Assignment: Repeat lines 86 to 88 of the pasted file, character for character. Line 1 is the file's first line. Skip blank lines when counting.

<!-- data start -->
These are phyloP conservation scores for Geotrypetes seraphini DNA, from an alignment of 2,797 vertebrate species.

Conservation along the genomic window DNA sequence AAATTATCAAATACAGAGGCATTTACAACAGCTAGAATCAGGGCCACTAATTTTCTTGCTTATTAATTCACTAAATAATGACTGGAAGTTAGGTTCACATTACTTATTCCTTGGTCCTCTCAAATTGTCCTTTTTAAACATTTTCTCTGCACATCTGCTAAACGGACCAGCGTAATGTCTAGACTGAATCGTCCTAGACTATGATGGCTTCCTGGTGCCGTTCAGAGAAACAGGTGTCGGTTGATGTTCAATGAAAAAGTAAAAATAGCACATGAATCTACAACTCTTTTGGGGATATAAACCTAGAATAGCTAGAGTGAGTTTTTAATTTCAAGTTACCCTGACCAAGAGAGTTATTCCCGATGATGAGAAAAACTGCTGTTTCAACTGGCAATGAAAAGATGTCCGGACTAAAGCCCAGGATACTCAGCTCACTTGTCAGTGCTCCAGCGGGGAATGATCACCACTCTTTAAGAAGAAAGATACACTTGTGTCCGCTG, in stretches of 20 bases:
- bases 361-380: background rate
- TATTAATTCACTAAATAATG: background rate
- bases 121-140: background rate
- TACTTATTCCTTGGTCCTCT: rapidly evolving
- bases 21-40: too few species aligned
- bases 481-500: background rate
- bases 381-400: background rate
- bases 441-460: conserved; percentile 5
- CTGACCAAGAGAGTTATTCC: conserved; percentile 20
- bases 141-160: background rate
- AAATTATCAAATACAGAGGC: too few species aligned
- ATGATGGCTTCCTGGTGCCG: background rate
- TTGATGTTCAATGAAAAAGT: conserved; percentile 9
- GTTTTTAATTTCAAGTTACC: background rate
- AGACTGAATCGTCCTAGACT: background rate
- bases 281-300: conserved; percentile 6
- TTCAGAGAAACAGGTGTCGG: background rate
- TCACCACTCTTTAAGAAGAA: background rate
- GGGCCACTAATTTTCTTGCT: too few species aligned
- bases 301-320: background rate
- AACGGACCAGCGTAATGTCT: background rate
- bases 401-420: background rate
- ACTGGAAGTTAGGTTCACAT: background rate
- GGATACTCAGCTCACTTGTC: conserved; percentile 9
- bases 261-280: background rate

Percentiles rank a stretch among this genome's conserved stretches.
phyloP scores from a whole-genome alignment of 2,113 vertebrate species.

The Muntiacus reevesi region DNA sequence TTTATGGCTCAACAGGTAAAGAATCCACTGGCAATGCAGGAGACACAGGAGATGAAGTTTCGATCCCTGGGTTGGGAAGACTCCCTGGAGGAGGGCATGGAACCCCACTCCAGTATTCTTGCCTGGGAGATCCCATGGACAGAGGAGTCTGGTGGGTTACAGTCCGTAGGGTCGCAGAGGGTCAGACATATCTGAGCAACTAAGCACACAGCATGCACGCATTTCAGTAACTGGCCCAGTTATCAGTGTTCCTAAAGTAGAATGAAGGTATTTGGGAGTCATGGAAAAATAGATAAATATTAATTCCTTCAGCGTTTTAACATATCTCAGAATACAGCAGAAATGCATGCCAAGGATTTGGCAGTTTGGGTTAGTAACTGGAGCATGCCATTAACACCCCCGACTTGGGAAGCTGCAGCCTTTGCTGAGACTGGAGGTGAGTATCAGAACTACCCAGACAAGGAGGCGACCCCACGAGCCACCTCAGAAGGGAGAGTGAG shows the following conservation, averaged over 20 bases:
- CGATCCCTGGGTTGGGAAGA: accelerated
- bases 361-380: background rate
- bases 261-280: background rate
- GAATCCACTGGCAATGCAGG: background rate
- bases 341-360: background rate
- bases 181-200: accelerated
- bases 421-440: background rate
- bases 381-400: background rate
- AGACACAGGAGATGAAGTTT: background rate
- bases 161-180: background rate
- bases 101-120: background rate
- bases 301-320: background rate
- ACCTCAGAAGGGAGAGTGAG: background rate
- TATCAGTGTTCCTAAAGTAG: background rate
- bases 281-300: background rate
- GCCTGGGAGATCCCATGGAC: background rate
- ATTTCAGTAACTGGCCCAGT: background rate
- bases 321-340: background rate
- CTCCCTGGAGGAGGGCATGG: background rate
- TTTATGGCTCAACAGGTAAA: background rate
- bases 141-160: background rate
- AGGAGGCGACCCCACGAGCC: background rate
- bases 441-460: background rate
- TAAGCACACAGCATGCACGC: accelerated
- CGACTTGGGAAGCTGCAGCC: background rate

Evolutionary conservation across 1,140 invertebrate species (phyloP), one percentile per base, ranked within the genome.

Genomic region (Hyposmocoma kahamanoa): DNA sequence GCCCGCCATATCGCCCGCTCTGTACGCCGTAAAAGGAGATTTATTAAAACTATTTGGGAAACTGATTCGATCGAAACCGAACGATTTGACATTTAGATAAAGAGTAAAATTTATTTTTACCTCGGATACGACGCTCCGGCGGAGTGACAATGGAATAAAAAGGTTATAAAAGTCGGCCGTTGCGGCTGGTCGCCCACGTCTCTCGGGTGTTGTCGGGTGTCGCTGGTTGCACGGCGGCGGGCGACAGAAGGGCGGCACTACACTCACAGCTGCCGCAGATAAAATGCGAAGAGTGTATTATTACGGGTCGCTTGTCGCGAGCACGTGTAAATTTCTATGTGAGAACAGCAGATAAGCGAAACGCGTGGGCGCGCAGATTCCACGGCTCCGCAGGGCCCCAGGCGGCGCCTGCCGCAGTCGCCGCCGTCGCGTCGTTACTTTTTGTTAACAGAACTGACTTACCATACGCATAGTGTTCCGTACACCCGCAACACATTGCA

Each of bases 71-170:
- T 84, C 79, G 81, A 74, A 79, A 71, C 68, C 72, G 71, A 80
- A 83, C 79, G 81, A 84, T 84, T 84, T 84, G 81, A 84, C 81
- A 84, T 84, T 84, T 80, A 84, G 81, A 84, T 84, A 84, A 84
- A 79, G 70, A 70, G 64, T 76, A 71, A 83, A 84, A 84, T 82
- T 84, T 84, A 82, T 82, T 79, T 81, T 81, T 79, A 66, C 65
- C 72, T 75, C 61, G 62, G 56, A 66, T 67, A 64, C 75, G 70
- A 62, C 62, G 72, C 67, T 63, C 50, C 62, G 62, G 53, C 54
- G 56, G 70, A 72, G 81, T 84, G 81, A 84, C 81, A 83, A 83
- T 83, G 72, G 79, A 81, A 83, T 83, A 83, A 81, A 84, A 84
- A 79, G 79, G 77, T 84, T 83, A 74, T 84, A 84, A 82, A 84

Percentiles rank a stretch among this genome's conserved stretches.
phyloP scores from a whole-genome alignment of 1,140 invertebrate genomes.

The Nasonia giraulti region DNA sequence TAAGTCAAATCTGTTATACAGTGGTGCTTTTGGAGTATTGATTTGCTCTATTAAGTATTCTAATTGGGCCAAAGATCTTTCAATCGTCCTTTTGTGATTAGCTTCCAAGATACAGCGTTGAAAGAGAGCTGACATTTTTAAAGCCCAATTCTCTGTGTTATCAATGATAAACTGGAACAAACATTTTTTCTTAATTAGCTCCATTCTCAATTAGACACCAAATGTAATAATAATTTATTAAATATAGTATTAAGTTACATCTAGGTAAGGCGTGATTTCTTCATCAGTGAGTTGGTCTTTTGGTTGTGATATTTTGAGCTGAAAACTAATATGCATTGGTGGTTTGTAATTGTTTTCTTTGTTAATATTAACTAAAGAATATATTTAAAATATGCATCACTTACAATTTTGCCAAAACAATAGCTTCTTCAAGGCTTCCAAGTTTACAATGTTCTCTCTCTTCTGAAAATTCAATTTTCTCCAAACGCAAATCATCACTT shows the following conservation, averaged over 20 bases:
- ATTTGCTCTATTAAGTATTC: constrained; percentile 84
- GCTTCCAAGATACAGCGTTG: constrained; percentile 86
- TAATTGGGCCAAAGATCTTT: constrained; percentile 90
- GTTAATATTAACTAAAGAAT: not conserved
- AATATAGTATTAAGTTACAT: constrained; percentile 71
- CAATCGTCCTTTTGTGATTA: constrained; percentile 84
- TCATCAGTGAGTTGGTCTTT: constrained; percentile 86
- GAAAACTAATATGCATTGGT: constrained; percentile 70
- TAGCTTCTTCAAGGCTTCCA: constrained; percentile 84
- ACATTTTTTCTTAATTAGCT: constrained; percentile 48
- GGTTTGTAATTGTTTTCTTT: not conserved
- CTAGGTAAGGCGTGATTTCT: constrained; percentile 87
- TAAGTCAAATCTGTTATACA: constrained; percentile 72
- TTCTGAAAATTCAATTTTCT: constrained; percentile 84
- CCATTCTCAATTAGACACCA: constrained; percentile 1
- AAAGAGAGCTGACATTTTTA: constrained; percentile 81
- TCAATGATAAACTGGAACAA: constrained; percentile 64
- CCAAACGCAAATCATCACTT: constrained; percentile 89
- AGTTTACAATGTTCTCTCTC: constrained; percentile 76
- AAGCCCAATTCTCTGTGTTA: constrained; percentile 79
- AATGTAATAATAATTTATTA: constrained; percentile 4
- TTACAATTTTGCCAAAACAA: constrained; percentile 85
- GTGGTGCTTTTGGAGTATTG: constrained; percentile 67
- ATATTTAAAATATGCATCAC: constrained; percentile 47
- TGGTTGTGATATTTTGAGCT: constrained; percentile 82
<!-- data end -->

- CCATTCTCAATTAGACACCA: constrained; percentile 1
- AAAGAGAGCTGACATTTTTA: constrained; percentile 81
- TCAATGATAAACTGGAACAA: constrained; percentile 64